you are absolutely right about penmanship....it went the away a long time ago when they eliminated that subject in public school......it's thumbs now :2thumbs:!! I had a Parker and a Waterman pen but the rubber tubes wore out and could not get them replaced locally.....sad....but true.:mad:
There are plenty of places that will repair them, even these days. It's not a well-known fact of course, but it is a fact.

My penmanship is awful. For that reason my mother always held out hope I would become a doctor.
:rofl: How did that work out? :biggrin:
 

Amin Sabet

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Nice to ear from another fountain pen aficionado! :smile: I have a clear M205 demonstrator and a blue translucent M205, use them for coloured inks for highlighting stuff and important notes.
I ruined a blue translucent M205 a couple weeks ago. Accidentally got rubbing alcohol all over it - has some sort of reaction with the plastic that turns it a blotchy white and released a terrible "your pen is being ruined" smell.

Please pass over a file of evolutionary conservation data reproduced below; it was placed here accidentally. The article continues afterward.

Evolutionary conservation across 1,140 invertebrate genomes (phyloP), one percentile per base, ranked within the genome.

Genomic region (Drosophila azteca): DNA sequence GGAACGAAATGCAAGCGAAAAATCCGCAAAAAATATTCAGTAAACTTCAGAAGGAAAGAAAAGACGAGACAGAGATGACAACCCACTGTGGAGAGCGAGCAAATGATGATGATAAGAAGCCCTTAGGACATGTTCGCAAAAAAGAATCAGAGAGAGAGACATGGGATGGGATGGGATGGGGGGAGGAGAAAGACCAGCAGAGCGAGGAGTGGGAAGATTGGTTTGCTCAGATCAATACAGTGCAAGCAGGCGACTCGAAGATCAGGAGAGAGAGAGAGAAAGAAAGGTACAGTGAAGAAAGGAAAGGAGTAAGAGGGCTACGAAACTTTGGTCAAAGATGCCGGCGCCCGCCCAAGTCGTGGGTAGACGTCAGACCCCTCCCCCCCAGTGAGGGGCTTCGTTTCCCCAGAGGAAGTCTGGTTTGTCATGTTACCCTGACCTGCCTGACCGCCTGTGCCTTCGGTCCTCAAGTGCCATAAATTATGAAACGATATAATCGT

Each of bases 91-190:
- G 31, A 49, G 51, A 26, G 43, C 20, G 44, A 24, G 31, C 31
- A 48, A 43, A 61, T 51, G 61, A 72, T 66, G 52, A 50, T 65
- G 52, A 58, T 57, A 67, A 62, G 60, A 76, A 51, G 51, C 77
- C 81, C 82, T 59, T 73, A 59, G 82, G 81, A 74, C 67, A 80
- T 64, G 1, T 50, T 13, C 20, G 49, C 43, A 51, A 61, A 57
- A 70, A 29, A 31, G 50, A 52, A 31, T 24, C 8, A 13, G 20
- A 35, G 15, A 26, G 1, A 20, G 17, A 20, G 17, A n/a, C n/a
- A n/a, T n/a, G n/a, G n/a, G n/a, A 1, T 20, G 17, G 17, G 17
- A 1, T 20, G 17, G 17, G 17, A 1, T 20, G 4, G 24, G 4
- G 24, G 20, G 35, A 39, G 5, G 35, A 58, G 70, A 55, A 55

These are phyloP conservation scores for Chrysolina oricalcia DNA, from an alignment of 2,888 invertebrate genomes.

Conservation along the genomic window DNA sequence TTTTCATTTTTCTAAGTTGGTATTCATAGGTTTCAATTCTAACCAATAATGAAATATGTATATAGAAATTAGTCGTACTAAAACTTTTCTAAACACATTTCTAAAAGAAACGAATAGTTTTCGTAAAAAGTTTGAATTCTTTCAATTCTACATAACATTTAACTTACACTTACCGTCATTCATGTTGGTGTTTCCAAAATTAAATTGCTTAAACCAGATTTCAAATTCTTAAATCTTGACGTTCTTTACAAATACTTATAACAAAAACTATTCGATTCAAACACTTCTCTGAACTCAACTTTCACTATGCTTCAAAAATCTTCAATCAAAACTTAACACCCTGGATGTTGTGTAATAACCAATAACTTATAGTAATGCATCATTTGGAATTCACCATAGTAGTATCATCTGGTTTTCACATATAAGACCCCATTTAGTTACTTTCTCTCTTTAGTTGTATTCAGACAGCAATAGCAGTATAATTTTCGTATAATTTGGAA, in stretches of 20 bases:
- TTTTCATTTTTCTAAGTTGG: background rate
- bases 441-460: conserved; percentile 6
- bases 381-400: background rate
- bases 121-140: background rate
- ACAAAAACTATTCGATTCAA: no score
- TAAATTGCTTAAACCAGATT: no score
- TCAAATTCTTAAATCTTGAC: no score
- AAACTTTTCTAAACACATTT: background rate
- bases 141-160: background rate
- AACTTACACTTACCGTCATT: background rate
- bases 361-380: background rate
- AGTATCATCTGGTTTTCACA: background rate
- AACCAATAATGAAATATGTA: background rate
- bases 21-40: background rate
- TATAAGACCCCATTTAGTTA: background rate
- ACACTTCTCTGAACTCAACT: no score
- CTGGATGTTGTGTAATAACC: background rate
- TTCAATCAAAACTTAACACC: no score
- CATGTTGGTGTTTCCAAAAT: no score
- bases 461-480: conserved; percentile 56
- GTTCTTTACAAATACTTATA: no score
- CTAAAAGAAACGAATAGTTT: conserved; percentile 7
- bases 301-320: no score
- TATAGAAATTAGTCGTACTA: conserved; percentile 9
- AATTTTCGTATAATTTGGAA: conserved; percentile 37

Blue Cube Imaging

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Love a good fountain pen, that is a lovely instrument.

The art of penmanship is indeed on the decline. Recently a newspaper article announced that Oregon schools (where I live) will stop teaching cursive writing in the near future.
 

linkedit

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You don't need to spend $500 on a fountain pen! In fact, you can get a disposable Pilot fountain pen for a couple of bucks, and a refillable one for about double that, if you know where to shop. Good for the environment, AND your handwriting! :biggrin:
yes. but the pen pictured costs about $500. obviously inexpensive fountain pens exist.